Piedmont Henry affiliates with cancer network
By Jason A. Smith
Cancer patients in Henry County now have a new ally in their fight against the disease.
Piedmont Henry Hospital has established an affiliation with the MD Anderson Cancer Network, a program of the University of Texas MD Anderson Cancer Center.
Piedmont Henry Hospital recently announced its affiliation with the MD Anderson Cancer Network. L. to r.: John Henson, Chief of Oncology Services at Piedmont Healthcare; Melanie Wong, Vice President of Strategy and Business Development for the MD Anderson Physicians Network; Charlie Scott, Chief Executive Officer at Piedmont Henry; and John Goodman, Executive Director of Oncology Services at Piedmont Healthcare. Photo by Jason A. Smith
The hospital, the network and Piedmont Healthcare celebrated the new partnership Jan. 20. Piedmont Henry’s Chief Executive Officer, Charles F. Scott, said the affiliation enables patients to take advantage of resources provided by what is likely “the world’s most renowned cancer center.”
“We have access to protocols, we have access to consultation, patients have access to the latest treatments, the physicians have resources available to them through MD Anderson to bring to Henry County, to help in the treatment of Henry County residents in their fight against cancer,” said Scott. “I think, in addition to saving lives, this relationship and the further advancement of the cancer network at Henry will provide a better quality of life for patients as they go through the treatment process.”
As an example, Scott points to patient navigators that direct people to the resources they need in their battle against cancer, and wellness programs designed to help people cope with various aspects of cancer, a disease which claimed the lives of 16,630 in Georgia in 2015.
“We have other services that will help make their cancer experience – even as traumatic as it is – perhaps a little less traumatic, a little less challenging and difficult for them because of the resources that we are able to bring to our patients who suffer from cancer,” he continued. “It’s not just the patients. It’s the whole family. Everybody else who associates with cancer patients suffers as well. So part of what we want to do is to help relieve the suffering and the anxiety for families as well, so they can better cope with their loved ones and be more knowledgeable and more educated, with the assurance that they’re in the best hands possible.”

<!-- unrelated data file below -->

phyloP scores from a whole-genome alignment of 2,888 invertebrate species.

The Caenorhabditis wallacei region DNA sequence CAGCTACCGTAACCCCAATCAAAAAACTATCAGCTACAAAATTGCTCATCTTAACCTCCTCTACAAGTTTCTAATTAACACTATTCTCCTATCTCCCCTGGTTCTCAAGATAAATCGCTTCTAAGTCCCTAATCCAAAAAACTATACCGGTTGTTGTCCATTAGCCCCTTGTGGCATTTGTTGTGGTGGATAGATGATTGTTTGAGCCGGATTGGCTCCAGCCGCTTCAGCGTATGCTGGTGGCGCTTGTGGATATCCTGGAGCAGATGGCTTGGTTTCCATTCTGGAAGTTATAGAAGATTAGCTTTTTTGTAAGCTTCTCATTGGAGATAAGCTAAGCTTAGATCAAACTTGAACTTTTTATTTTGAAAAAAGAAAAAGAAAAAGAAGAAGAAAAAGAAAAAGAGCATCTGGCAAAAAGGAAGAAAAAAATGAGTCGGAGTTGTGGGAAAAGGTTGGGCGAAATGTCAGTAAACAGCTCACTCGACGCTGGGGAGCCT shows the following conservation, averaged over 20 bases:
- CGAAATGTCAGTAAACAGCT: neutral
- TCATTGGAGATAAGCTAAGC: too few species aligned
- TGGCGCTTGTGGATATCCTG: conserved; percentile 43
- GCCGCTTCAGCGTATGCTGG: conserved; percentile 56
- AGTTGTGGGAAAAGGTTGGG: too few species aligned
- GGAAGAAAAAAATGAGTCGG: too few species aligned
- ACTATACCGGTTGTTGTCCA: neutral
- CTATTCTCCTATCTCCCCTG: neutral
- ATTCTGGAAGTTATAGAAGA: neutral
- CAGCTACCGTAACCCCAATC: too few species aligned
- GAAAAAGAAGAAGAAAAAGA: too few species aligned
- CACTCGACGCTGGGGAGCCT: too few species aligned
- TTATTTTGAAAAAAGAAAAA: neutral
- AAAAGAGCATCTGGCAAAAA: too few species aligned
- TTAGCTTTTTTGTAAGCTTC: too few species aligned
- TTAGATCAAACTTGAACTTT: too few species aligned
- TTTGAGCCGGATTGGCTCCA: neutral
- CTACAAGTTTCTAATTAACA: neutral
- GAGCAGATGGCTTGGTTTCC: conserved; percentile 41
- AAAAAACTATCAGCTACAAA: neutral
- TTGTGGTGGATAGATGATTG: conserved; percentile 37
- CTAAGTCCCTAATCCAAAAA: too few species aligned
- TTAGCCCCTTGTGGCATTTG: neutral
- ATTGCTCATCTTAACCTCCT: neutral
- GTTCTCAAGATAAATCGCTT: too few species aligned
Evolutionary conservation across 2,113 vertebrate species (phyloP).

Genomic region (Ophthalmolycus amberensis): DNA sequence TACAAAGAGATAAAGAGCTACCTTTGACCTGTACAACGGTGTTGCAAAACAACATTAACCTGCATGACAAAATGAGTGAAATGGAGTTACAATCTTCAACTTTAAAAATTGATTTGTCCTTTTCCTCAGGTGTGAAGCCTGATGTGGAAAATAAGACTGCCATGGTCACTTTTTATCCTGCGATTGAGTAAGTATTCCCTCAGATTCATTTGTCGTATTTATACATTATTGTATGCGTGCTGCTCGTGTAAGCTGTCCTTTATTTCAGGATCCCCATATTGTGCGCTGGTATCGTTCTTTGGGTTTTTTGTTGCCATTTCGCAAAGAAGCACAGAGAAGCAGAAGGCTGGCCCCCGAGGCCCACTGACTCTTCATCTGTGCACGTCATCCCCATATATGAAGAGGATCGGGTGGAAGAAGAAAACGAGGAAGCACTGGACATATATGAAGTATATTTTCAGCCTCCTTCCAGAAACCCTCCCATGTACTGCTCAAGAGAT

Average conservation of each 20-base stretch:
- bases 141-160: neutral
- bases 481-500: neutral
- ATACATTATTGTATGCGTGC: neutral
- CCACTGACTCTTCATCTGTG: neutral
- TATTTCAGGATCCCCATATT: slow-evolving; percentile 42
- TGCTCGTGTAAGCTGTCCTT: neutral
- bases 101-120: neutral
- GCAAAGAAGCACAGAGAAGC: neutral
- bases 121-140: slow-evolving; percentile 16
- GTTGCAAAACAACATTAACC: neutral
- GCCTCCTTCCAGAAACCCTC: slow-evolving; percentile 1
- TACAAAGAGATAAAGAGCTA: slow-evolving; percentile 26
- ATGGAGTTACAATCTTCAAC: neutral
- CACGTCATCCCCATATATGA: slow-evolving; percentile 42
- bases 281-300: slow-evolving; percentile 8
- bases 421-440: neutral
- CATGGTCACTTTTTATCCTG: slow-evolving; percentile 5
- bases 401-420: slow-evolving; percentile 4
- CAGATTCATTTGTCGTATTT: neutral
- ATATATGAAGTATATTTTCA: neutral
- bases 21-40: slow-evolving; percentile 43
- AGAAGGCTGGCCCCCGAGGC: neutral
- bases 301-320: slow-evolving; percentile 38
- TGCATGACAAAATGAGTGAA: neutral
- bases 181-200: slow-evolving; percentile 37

Melanie Wong is the vice president of Strategy and Business Development for the University of Texas MD Anderson Cancer Center. She noted with the affiliation, Piedmont Henry becomes one of 16 certified members in partnership with MD Anderson throughout the country, with a focus on “evidence-based multidisciplinary care.”
“We truly believe that that is the best way to treat patients,” said Wong. “Basically what it is, is the ability to pull a patient into one room and bring all of the doctors that support that patient together where that patient is. So the patient doesn’t have to travel to different sites, and the patient gets the multidisciplinary treatment planning of all the doctors who will be caring for that patient.”
MD Anderson was established about 75 years ago. Wong said the facility, which she calls an “academic medical institute,” is well-regarded for its efforts in the fight against cancer.
“Our mandate is to share our knowledge. We have been No. 1 or 2 in U.S. News and World Report over the last 25 years, of cancer centers in the United States. We have 1,700 faculty all dedicated to one mission, to eliminate cancer. There have been amazing breakthroughs made in really truncating the cycle time of cancer treatment, to shorter and shorter periods of time – hopefully driving cancer to being treated like a chronic disease rather than a life-ending disease.”
Piedmont Henry is now the fourth facility in the Piedmont system to link with MD Anderson, along with Piedmont Hospital in Atlanta, Piedmont Fayette and Piedmont Newnan. According to Piedmont Healthcare’s Chief of Oncology Services, Dr. John Henson, the affiliation creates a “practical way of getting a second opinion about a very complex cancer patient.”
“We do about 400 of those consults a year,” said Henson. “It’s a lot. So that gives patients here at Henry direct access, if you will, to specialists. It also helps bring our physicians together, I think, in a more coherent team, which is very valuable. I think those are remarkable values that this community gets out of the MD Anderson affiliation.”